Manchester’s economic recovery to lag Liverpool, says new City Tracker report
Liverpool’s economy will grow at a quicker rate than Manchester’s according to the latest Irwin Mitchell City Tracker report.
The stats, produced by the Centre for Economics and Business Research (Cebr), examine 50 locations across the UK and forecast future growth in terms of GVA and employment.
The report says Manchester’s economy will return to growth in the final three months of 2023, but at a slower rate than Liverpool and other large cities including Birmingham and Edinburgh.
It estimates the UK entered into a recession in the second half of 2022, and expects economic growth to resume in the second half of 2023.
Its analysis of Manchester’s economy reveals a contrast between its city centre’s economy and that of Greater Manchester. It estimates in the fourth quarter of 2022, GVA in Greater Manchester fell by 0.2%, while the centre was more resilient, seeing 0.7% year-on-year growth.
Several quarters of annual contractions are expected in 2023 as the effects of the recession hit. However, by Q4 2023, Greater Manchester is expected to see 0.1% annual GVA growth with employment rising by 0.6%.
Manchester’s city centre economy, on the other hand, is predicted to be 0.5% larger in Q4 2023 than it was in the final quarter of 2022. It is also expected to see a 0.9% increase in employment levels, taking headcount to 482,700. Key sectors that are expected to drive economic growth in Manchester include technology and advanced manufacturing.
Liverpool is expected to see its economy grow by 0.6% in Q4 2023. It is also estimated to build on its strong job creation position at the end of 2022 and grow headcount employment in Q4 2023 by 1.7%.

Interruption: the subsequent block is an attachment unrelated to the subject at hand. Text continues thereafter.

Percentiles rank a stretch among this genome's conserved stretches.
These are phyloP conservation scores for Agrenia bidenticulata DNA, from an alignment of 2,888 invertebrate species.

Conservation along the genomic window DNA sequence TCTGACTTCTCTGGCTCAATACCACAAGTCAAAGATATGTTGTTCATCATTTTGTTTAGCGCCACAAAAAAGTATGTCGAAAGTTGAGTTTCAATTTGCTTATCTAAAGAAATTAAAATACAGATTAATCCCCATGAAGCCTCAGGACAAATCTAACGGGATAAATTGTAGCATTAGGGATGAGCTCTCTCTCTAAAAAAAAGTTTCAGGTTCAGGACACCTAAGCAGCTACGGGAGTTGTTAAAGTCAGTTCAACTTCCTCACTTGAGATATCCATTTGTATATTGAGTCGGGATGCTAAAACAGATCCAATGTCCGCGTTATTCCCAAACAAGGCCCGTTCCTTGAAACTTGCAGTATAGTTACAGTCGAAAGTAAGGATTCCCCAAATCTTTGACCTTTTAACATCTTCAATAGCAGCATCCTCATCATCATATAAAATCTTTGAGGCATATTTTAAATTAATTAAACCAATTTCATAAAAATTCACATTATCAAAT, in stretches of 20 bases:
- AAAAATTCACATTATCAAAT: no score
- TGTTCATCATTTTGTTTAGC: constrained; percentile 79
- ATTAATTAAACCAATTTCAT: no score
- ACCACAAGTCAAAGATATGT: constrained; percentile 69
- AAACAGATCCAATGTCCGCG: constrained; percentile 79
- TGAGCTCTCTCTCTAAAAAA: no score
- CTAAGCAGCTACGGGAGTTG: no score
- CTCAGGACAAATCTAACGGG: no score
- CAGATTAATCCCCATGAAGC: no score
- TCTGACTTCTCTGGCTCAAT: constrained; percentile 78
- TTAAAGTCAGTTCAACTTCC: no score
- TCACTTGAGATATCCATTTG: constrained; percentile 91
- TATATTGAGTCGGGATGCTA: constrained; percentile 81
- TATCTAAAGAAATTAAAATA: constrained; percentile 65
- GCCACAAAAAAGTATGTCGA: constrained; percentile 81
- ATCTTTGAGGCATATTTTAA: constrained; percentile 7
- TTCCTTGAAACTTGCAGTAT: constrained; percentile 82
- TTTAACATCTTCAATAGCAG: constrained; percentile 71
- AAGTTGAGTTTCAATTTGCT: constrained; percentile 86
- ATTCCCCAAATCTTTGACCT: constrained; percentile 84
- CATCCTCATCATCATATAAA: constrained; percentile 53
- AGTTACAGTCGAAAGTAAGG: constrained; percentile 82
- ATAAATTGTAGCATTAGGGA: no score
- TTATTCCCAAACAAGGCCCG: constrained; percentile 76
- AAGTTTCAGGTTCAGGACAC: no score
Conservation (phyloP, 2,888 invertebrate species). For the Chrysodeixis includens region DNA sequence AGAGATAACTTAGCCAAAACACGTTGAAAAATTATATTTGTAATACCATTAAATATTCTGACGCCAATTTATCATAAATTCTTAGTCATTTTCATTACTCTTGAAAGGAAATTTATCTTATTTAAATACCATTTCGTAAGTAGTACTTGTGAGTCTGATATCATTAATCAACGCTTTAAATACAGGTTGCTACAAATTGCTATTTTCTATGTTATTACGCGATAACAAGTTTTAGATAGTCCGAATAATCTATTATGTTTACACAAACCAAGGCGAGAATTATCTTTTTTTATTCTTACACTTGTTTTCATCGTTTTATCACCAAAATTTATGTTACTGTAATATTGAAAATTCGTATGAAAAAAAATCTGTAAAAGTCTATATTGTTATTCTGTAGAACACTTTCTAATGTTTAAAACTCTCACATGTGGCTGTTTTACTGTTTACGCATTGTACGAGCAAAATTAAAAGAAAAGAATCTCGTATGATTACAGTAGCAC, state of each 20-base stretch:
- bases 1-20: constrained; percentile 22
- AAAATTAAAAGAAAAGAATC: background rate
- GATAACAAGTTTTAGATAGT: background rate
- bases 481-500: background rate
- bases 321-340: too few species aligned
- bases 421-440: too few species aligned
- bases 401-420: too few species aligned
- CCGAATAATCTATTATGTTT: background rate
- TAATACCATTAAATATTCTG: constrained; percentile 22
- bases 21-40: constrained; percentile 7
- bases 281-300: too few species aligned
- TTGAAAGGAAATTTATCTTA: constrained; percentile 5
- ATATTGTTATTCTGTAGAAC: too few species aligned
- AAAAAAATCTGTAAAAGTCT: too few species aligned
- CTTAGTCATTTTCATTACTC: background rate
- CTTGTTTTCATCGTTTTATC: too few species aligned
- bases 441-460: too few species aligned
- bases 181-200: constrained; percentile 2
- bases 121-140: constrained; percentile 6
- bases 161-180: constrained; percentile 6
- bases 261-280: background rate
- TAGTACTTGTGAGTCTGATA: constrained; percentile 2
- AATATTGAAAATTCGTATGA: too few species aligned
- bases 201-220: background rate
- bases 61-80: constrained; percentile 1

The report predicts Stockport’s GVA will grow year-on-year by 0.2% in Q4 2023, while Warrington, which was one of the fastest growing at the end of 2022, is expected to see the size of the economy stay the same at £8.2bn.
Josie Dent, managing economist at Cebr, said: ”2023 will be a difficult year for consumers and businesses in the North West, with the cost-of-living crisis expected to lead to falling economic activity. However, Cebr forecasts that economic growth will resume in the second half of 2023, with most cities expected to see an annual expansion in GVA by Q4 2023.”
Charlotte Rees-John, partner and head of Irwin Mitchell’s consumer sector, said: “Last year presented numerous challenges and the downward pressure on spending activity, which continues to be concentrated in the consumer sector, looks set to continue throughout the first half of 2023.
“The consumer sector has, however, been one of the most resilient, agile and innovative sectors in recent times and those businesses that succeed during 2023 will be in a very strong position to take advantage of a more stable economic environment in 2024.”
She added: “Considering longer term aspirations, such as the transition to carbon net zero, is something all businesses, irrespective of the sector they are in and the pressures that they are facing, need to do. ESG is fast becoming a priority for the majority, particularly at a time when there is huge pressure and scrutiny from consumers and investors who are increasingly making their decisions based on ethical as well as financial factors.”